A Reminder of the Importance of the Crime of Aggression: Considering the Situation of Russia and Ukraine
By Jennifer Trahan, JD, LLM, Clinical Professor
With Russian forces poised on the border of Ukraine and the US Government considering a major troop deployment to Eastern Europe, there could hardly be a starker reminder of the importance of the crime of aggression. This crime may be prosecuted before the International Criminal Court or before the domestic courts of countries that have implemented the crime into domestic law (approximately 40), including Ukraine. Of these, approximately 20 countries have “universal jurisdiction” related to aggression, and some countries, such as Ukraine, permit trials in absentia.
The idea behind the crime of aggression is simple: enforce the UN Charter. The Charter prohibits aggressive use of force in Article 2(4) subject to exceptions for “self-defense” under Article 51 and UN Security Council authorized interventions under Chapter VII. Russian aggression into Ukraine would fall under neither exception. While there are informal ways to try to “enforce” international law, for example, through economic sanctions, a cursory glance at the situation of Crimea, a victim of earlier Russian annexation, reveals that sanctions are not always capable of changing state behavior.
While the crime of aggression (i.e., “crimes against peace”) were prosecuted already in 1945–46 before the International Military Tribunal at Nuremberg, the crime was added late to the International Criminal Court’s Rome Statute, in negotiations held after the Court was already operational and able to prosecute its other “core” crimes — genocide, crimes against humanity, and war crimes. In 2017, States Parties to the ICC’s Rome Statute took the decision to activate the crime, effective July 17, 2018.
The ICC’s crime of aggression is also, admittedly, imperfect. It requires both a “manifest” UN Charter violation (which has both pros and cons), and clearly suffers from a weakened jurisdictional regime. In terms of the “manifest” Charter violation (measured by its “character, gravity and scale”) (Rome Statute, Art. 8bis, para. 1), this ensures that, for example, “minor border incursions” would not be prosecuted. Yet, as President Biden’s gaff suggesting tolerance for “minor incursions” reminds us, such incursions could open the door to major ones and even a “minor incursion” may violate Article 2(4)’s prohibition on aggressive use of force.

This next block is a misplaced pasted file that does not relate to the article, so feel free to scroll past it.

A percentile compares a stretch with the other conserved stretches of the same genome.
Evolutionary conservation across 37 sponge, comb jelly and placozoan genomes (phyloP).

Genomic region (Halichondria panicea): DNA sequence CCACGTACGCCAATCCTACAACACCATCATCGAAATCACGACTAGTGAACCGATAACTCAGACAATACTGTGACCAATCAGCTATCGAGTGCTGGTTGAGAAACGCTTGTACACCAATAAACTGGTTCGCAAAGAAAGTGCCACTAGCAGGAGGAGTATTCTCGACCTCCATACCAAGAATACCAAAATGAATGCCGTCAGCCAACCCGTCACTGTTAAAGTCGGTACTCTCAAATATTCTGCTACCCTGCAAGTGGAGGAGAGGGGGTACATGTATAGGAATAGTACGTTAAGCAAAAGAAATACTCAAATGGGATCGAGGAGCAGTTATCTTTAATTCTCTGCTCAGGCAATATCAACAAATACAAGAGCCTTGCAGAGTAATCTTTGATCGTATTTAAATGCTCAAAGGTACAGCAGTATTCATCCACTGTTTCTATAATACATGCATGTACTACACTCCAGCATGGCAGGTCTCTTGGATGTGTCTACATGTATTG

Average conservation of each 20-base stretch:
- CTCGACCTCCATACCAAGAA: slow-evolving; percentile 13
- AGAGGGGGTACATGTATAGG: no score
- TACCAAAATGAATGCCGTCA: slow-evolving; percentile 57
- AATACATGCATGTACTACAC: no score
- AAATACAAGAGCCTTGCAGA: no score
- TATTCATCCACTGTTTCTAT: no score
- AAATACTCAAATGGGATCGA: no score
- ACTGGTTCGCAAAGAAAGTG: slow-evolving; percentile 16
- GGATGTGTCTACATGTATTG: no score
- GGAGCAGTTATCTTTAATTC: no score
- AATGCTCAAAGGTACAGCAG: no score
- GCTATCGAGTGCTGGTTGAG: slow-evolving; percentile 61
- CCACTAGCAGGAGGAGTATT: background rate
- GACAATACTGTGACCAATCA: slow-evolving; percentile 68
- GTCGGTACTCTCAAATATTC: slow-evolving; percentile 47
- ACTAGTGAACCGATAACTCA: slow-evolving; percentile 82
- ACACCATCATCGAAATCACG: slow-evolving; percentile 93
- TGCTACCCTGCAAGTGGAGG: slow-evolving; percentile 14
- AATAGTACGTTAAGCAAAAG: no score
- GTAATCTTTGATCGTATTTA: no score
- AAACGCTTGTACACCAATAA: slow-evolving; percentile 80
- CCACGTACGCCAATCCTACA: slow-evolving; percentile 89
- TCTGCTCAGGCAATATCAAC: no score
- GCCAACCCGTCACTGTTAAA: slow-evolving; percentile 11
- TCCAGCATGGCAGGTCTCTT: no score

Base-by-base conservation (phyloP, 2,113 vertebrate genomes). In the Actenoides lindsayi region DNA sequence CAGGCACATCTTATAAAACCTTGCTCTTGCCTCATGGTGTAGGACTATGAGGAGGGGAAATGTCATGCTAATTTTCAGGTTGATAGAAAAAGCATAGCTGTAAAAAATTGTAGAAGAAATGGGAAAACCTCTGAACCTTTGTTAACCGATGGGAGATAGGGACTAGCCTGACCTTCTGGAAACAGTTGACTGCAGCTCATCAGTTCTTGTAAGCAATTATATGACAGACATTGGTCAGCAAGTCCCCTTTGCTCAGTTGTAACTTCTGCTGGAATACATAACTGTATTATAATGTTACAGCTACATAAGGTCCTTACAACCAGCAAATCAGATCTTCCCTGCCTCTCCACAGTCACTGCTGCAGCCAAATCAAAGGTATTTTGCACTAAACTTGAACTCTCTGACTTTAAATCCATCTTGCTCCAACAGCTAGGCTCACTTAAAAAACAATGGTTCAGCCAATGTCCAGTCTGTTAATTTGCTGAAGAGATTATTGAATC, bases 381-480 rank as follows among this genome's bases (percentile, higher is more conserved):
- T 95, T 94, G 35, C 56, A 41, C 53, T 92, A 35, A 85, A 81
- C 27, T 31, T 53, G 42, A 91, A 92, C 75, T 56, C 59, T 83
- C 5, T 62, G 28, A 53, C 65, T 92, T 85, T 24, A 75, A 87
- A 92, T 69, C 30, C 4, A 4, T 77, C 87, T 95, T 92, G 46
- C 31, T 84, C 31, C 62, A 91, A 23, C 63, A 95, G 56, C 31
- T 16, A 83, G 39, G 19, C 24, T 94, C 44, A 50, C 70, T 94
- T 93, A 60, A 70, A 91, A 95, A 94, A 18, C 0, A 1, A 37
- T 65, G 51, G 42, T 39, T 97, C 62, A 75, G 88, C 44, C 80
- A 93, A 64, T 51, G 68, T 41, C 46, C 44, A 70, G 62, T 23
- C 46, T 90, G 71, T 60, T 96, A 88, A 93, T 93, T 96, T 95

The recent cyberattack on government websites in Ukraine serve as an additional reminder that, today, “warfare” can take the form of conventional operations, cyber operations, or a “blended” attack consisting of both. Contrary to some suggestions (see Politico), hybrid attacks can be part of military aggression and there is no lack of legal framework governing them. Cyber is simply another weapon in the toolbox of states (and non-state actors). The recent cyberattacks on Ukraine, standing by themselves, probably do not rise to the level of an “armed attack,” but cyber operations or “blended” operations are not in a law-free zone. They are governed by the same laws as conventional military operations (see Tallinn Manual 2.0) and other areas of public international law. (See “The Council of Advisers’ Report on the Application of the Rome Statute of the International Criminal Court to Cyberwarfare,” explaining when a cyber-operation could fall under the definition of each of the Rome Statute’s four crimes; see also Trahan).